One More Time: Yes, College Is Worth It

A new study shows that despite the plight of unemployed college graduates, a degree still holds its value. Plus, education news on plagiarism in online courses and high school dropouts.

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Sky-high student debt and countless stories about the plight of unemployed or underemployed college graduates has prompted a new wave of speculation as to whether college is really worth it. So perhaps some you might need this reminder: you know what’s even harder than not having a job? Not having a job or a college degree.

A new study from Georgetown University’s Center on Education and the Workforce finds that a college degree is indeed the best defense against unemployment. “It’s a tough job market for college graduates,” the report says, “but far worse for those without a college education.”

While the unemployment rate for recent four year college graduates is 6.8%, according to researchers the unemployment rate for recent high school graduates is nearly 24%. Additionally, nearly 200,000 jobs for workers with at least a Bachelor’s degree were added during the recession; 2 million jobs for college-educated workers have been added during the recovery. At the same time, nearly four out of every five jobs destroyed by the recession were held by workers with a high school diploma or less.

Read the executive summary and download the full report here.

More education news from the week:
Free Online Education Surges, Plagued by Plagiarism 
Coursera, a company that provides free online courses in conjunction with several prestigious universities, announced last week it had registered one million students.  One of Coursera’s competitors, Udacity, has nearly 740,000 students. But with the popularity of free online courses surging, professors and students are growing increasingly concerned over plagiarism. According to The Chronicle of Higher Education, one Coursera professor issued an online plea to his 39,000 students to stop cheating; in recent weeks, dozens of students in at least three Coursera courses have complained that their work has been copied by other students. Coursera told the Chronicle it will review the issue and may consider adding plagiarism-detection software. Read the full story here.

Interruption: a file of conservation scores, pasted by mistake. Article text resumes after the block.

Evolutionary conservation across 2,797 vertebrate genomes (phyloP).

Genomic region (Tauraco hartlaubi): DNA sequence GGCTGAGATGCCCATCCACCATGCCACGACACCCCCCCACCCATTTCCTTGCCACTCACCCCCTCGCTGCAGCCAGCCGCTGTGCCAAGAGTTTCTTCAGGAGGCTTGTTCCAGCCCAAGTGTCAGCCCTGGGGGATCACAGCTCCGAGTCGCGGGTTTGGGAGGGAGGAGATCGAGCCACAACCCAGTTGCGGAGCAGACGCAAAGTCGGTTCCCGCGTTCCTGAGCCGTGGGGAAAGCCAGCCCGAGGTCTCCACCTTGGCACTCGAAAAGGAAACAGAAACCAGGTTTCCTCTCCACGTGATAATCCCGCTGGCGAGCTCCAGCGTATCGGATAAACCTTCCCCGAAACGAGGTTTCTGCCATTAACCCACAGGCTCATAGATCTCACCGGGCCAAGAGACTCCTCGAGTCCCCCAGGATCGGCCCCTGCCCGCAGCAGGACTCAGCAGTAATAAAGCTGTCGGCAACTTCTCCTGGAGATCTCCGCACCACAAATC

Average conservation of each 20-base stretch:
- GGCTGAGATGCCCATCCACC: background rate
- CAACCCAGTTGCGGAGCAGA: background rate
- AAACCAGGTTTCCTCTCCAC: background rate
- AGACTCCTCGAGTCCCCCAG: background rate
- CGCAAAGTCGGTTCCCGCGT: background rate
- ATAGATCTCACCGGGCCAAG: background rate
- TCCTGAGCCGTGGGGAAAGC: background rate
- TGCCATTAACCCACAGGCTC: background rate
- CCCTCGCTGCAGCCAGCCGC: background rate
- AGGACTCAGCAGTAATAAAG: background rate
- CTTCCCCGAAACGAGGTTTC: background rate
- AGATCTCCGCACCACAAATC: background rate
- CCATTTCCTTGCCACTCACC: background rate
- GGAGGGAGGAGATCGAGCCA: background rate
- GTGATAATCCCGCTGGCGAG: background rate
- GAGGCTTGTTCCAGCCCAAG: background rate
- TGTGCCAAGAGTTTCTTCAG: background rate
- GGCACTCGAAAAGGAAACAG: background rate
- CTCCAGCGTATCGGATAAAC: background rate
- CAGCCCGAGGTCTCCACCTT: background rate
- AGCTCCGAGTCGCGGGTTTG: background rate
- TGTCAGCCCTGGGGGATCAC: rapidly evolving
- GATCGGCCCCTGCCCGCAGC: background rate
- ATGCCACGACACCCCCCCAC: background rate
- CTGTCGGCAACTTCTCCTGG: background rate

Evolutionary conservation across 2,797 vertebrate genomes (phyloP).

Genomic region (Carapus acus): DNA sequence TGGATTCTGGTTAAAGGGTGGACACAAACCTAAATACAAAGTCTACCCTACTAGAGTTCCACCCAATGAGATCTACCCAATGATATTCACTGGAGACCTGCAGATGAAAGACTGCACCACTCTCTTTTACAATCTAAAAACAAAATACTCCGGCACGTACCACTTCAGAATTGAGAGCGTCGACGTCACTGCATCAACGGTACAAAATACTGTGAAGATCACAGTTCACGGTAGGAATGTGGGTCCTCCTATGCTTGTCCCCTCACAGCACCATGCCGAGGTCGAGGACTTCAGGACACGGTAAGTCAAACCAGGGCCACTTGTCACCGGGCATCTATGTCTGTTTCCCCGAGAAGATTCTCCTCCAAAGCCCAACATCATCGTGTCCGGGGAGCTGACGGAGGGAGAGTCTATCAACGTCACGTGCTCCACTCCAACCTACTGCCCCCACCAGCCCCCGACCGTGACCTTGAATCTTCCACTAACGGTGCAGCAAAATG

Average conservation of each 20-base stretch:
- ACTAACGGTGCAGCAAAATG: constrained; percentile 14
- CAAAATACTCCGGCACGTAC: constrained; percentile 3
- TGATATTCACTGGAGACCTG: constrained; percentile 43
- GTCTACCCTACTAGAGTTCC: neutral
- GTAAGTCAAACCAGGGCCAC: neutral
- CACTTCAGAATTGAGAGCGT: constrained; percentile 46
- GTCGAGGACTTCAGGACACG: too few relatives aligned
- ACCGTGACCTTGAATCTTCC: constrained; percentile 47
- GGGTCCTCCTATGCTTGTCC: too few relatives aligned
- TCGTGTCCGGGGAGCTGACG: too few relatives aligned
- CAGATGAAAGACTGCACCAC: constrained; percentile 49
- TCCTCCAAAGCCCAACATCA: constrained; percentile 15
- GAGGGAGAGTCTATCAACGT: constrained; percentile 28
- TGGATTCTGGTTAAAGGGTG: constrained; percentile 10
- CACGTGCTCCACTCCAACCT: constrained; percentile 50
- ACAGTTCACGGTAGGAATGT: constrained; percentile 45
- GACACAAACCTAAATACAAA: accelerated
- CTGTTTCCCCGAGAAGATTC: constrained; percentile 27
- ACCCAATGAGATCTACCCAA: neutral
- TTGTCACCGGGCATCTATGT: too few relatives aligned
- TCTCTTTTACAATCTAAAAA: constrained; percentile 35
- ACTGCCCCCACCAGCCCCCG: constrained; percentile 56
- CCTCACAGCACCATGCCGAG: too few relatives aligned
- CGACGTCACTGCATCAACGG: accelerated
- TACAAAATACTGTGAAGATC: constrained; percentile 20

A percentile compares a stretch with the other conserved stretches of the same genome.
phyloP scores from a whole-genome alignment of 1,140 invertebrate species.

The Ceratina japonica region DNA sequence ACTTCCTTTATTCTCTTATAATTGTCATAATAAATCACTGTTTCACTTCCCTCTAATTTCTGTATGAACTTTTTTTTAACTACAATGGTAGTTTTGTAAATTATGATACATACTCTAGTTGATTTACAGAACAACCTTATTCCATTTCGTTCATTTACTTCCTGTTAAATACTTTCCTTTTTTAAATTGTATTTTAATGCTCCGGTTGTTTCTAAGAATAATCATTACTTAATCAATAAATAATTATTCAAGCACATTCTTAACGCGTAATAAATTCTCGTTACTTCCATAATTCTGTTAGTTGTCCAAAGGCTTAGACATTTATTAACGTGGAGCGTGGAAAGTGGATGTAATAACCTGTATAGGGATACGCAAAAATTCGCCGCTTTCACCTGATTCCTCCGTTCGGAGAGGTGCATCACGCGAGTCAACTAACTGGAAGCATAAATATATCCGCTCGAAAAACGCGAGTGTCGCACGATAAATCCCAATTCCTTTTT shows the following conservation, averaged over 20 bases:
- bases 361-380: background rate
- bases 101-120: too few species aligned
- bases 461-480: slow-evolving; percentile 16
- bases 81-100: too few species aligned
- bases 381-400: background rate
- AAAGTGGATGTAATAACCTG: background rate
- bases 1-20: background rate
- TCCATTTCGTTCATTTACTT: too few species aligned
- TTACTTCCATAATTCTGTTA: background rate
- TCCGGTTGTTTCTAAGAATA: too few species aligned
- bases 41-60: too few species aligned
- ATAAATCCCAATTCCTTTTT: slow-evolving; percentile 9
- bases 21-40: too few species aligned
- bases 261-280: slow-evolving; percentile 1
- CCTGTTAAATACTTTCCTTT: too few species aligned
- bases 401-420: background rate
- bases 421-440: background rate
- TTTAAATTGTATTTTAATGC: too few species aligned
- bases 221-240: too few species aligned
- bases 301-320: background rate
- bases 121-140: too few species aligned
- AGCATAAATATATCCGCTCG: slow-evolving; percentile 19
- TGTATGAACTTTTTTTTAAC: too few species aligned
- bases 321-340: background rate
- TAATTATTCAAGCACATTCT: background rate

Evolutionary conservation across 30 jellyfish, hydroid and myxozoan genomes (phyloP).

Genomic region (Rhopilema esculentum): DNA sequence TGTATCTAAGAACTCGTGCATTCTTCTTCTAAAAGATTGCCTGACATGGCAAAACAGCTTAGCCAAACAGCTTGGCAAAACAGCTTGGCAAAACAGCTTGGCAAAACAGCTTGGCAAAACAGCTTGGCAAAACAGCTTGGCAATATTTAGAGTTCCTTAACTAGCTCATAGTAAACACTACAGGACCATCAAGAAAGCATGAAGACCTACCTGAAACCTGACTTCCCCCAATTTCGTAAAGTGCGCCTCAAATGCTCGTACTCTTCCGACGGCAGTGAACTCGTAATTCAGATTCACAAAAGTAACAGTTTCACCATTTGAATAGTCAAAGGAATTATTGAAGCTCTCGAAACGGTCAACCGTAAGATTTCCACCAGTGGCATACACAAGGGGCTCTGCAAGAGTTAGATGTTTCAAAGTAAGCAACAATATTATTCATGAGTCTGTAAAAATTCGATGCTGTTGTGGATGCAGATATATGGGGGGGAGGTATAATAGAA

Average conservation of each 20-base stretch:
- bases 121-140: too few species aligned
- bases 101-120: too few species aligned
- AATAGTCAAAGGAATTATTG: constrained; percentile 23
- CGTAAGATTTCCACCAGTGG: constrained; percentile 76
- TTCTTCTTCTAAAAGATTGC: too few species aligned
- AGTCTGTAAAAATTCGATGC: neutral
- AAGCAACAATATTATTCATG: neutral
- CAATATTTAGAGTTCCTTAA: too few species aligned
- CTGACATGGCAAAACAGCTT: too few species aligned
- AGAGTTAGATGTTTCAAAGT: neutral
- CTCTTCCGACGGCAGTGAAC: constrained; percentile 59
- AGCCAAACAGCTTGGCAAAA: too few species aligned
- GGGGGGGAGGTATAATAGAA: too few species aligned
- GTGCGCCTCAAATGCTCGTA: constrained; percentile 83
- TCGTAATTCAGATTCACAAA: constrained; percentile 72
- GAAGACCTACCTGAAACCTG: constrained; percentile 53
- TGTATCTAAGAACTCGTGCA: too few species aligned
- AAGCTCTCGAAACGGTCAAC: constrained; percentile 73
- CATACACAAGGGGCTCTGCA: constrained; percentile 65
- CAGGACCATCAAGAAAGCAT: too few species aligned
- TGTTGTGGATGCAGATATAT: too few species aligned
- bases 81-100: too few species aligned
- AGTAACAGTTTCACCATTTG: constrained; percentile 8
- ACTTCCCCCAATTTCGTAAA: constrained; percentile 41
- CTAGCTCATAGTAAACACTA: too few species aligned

Fake Money Aims to Highlight the Dropout Crisis
The latest prop in the College Board’s “Don’t Forget Ed” campaign, which aims to make education a leading issue in the 2012 presidential race? A lump of cold, hard cash. On Wednesday, the College Board placed a 6 ft.-tall display of (fake) hundred dollar bills near the New York Stock Exchange, according to the Huffington Post. The fake bills are stamped with the message “reducing the high school dropout rate 1% would add $1.5 billion a year to the economy,” and are meant to highlight the dropout crisis. The College Board staged a related stunt in June when it placed 857 empty school desks on the National Mall in Washington DC to represent each student who drops out of school every hour of every day. Read more here.

Number: $500,000
The amount awarded in a legal settlement to seven students in New Jersey who were forced to eat their lunch on the floor of the gymnasium as punishment, according to Reuters.

In case you missed it: 
Propublica has a by-the-numbers piece breaking down the key stats from a recently released congressional report on the for-profit higher education industry. The report from the Senate’s Health, Education, Labor and Pensions Committee was fairly scathing, and the for-profit industry group, the Association of Private Sector Colleges and Universities, pushed back immediately, saying the report twisted the facts. The Propublica piece has a lengthy list of numbers the industry group did not challenge, including figures that portray the meteoric growth in the for-profit industry, the dramatically higher prices and debt loads, the amount of resources devoted to recruitment and lobbying, and executive compensation. Read the Propublica piece here.

Kayla Webley is a Staff Writer at TIME. Find her on Twitter at @kaylawebley, on Facebook or on Google+. You can also continue the discussion on TIME’s Facebook page and on Twitter at @TIME.